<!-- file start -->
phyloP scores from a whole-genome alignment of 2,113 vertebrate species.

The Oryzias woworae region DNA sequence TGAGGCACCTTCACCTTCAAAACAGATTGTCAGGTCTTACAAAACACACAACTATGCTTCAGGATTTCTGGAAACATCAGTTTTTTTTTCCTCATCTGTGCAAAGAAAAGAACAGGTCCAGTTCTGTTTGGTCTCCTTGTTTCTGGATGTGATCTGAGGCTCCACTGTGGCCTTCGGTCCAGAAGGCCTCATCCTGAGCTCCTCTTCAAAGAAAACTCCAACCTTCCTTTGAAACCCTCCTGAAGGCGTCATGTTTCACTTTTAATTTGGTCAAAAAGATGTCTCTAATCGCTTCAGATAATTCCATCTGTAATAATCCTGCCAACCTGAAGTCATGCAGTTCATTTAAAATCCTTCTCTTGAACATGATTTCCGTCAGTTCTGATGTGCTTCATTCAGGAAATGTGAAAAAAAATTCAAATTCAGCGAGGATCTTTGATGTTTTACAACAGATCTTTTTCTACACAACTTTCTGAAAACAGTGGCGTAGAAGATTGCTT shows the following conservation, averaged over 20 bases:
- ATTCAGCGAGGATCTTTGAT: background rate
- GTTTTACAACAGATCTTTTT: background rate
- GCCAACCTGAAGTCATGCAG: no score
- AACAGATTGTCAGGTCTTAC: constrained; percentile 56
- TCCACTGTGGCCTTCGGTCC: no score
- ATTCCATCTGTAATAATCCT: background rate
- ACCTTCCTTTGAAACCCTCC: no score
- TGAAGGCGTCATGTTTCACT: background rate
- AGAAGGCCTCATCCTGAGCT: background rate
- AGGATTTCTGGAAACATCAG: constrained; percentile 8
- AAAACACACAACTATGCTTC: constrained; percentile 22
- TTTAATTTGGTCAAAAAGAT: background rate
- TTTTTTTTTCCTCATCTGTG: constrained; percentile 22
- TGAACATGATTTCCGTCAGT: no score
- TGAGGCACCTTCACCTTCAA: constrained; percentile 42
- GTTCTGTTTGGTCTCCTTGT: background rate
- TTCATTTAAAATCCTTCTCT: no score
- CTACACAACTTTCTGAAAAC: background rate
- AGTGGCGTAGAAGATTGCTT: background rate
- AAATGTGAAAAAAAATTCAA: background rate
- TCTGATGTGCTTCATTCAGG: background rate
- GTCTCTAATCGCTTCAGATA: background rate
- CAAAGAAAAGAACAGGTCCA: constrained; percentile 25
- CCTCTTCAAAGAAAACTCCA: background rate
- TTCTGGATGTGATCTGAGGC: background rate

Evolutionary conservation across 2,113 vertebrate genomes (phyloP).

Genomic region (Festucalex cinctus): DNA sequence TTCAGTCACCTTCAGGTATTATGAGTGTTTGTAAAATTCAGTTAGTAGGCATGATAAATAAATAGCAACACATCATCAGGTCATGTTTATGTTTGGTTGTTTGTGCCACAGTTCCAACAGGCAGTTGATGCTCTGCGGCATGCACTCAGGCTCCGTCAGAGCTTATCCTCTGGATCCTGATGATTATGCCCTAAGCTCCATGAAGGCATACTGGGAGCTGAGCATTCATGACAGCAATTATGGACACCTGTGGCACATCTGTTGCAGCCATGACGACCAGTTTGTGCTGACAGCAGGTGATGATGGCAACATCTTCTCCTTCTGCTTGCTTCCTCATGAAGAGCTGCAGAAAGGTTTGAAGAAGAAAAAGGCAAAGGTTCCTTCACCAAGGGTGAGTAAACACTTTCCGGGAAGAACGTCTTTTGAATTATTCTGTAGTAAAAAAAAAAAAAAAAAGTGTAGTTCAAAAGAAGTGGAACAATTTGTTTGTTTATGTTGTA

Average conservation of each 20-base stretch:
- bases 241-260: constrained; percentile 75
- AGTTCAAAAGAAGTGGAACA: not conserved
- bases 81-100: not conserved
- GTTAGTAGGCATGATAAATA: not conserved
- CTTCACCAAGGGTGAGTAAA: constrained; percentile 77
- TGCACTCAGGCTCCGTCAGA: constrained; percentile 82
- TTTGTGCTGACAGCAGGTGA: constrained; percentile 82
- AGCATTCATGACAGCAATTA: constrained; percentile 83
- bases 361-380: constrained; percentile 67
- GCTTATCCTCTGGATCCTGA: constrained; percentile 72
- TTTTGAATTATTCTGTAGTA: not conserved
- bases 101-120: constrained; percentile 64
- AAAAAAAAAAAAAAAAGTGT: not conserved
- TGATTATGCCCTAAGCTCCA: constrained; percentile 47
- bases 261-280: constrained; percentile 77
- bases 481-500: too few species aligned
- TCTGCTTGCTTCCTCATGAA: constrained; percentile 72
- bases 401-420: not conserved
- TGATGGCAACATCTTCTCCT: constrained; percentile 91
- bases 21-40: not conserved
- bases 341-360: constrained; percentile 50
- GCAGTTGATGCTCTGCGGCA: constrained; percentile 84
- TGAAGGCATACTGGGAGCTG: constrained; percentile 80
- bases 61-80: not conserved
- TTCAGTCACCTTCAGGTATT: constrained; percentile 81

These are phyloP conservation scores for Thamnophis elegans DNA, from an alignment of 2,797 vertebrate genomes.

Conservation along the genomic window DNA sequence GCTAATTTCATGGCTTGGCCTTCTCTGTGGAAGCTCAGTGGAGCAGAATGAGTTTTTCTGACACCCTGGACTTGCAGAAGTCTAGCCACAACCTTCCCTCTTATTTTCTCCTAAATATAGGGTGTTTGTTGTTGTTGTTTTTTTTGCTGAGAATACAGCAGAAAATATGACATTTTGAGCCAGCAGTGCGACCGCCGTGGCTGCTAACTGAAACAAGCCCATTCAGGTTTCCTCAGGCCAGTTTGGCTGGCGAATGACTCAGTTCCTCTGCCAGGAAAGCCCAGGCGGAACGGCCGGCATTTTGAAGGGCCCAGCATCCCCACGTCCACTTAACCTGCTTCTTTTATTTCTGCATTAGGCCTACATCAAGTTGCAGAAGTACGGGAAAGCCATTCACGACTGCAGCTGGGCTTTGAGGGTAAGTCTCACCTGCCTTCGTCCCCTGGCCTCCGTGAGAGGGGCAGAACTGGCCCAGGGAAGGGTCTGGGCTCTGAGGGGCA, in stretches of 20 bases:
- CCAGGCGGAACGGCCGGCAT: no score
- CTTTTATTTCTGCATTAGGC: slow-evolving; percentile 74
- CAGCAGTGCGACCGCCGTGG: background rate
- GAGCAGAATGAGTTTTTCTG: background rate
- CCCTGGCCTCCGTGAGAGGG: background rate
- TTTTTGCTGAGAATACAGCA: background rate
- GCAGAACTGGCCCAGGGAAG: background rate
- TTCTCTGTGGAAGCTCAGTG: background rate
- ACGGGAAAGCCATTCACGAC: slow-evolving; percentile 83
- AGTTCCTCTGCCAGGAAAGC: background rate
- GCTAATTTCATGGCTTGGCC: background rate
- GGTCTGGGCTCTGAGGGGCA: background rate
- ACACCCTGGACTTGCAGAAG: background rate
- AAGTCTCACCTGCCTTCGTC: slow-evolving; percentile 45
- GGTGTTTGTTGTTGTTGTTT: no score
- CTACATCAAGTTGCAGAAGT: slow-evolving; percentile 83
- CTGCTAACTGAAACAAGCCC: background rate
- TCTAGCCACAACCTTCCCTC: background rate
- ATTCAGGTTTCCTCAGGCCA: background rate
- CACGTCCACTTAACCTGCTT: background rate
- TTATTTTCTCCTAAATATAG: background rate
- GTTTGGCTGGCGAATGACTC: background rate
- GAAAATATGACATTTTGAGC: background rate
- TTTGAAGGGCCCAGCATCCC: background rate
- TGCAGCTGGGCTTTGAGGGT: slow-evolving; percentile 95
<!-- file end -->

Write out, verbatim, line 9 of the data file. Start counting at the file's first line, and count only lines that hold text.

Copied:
- ACCTTCCTTTGAAACCCTCC: no score